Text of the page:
The Joyful Journey
As I write this, the office is officially closed, but I am here finishing up some of the work that I want to get done before the New Year begins. In the quiet, I pause for a few moments, tracing the path on my desktop labyrinth. I take time to reflect, the peacefulness feeling a bit like the quiet at the center of a storm. 2017 has been quite a year, a whirlwind in so many ways. It has been my first full year as your bishop. I presided at my first annual conference with you, ordained and commissioned the first persons I will ever ordain or commission. I preached at licensing school graduation. I worked with others to make staffing decisions, decisions that challenged me not because we lacked good candidates but because we are blessed with so many good leaders, and not all could be offered the positions being considered. I have met with committees, groups and design teams. I have preached at churches across the state, spoken to groups of clergy and laity in locations far and near, celebrated with you, pondered and prayed with you. It has been a whirlwind, and I am grateful for every moment. I have experienced this whirlwind often as the creative winds of the Spirit. I also appreciate moments such as these of finding the quiet center, also a gift of the Spirit.
In this moment of reflection, I think of words that crossed my desk earlier in the week. Love is the soul of leadership. Love is what sustains people along the arduous journey to the summit of any mountain. Love is the source of the leader’s courage. Leaders are in love: in love with leading, in love with their organization’s products and services, and in love with people. (James Kouzes and Barry Posner, The Truth About Leadership, 138-139) This past year has been a year of deepening love – love for the Michigan Area, our churches and our people; love for our identified vision as a conference: to be Christ-centered, engaging in mission and ministry, developing and encouraging bold and effective leaders, and nurturing and growing vibrant congregations. I love that our vision serves an even larger vision, the vision God has for a newer world.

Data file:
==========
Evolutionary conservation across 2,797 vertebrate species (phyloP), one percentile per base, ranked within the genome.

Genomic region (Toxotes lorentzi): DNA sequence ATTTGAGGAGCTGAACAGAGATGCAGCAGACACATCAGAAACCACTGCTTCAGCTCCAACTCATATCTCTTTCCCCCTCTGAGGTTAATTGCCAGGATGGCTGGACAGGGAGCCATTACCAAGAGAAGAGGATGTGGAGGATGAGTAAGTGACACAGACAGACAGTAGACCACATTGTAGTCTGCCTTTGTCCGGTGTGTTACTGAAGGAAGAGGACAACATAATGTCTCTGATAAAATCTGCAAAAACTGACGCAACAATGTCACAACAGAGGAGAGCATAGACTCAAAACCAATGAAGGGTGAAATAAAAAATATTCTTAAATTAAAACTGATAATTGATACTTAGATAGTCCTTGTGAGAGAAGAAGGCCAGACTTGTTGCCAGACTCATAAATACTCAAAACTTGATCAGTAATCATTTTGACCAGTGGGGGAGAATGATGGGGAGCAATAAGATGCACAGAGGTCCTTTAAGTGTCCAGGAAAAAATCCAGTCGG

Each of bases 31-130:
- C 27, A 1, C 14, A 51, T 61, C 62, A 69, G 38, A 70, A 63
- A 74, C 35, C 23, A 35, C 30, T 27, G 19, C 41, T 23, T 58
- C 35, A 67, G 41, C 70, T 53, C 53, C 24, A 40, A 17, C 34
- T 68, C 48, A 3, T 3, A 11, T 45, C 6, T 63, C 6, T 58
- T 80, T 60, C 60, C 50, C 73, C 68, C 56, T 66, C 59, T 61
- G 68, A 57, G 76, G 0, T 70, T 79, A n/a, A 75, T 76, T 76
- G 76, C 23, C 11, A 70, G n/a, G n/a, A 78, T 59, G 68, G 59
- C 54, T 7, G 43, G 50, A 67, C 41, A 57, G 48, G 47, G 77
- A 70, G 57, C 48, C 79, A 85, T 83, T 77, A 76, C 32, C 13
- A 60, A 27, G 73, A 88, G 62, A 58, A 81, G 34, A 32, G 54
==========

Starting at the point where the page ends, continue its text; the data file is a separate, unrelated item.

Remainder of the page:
God’s creating, redeeming and sustaining work, as we understand it in Jesus Christ, is the transformation of human lives and the world in love. The Psalmist glimpsed this newer world when he wrote, “Steadfast love and faithfulness will meet; righteousness and peace will kiss each other” (Psalm 85:10). The word for righteousness includes, and could even be translated, “justice,” and the word translated “peace” is “shalom,” that wonderfully encompassing word with its deep echoes of well-being, joy, and delight. John Wesley glimpsed this newer world in his sermon “Scriptural Christianity.” What will the world look like when God’s transformative work is complete? All is peace…. Here is no din of arms… wars are ceased from the earth… Civil discord is at an end forever…. Here is no oppression… no extortion to grind the face of the poor; no robbery or wrong… or injustice…. No unkind word can ever be heard among them, no strife of tongues, no contention of any kind.
Such a world seems so distant, yet in God’s grace we in our work contribute to this newer world. The theologian Nicholas Wolterstorff put it beautifully: In the eschatological image of the city, we have the assurance that our efforts to make these present cities of ours humane places in which to live – efforts which are so often frustrated, efforts which so often lead to despair – will, by way of the mysterious patterns of history, eventually provide tiles and timbers for a city of delight. (Until Justice and Peace Embrace, 140) What we are about together here in the Michigan Area is this transforming work of God, this work of new lives and a new world. It is the work of love, and I love it, and I am privileged to do it with people I love.
Thank you for the year gone by. Thank you for the work ahead.
With You on an Amazing Adventure and This Joyful Journey,
David Alan Bard
Michigan Area Bishop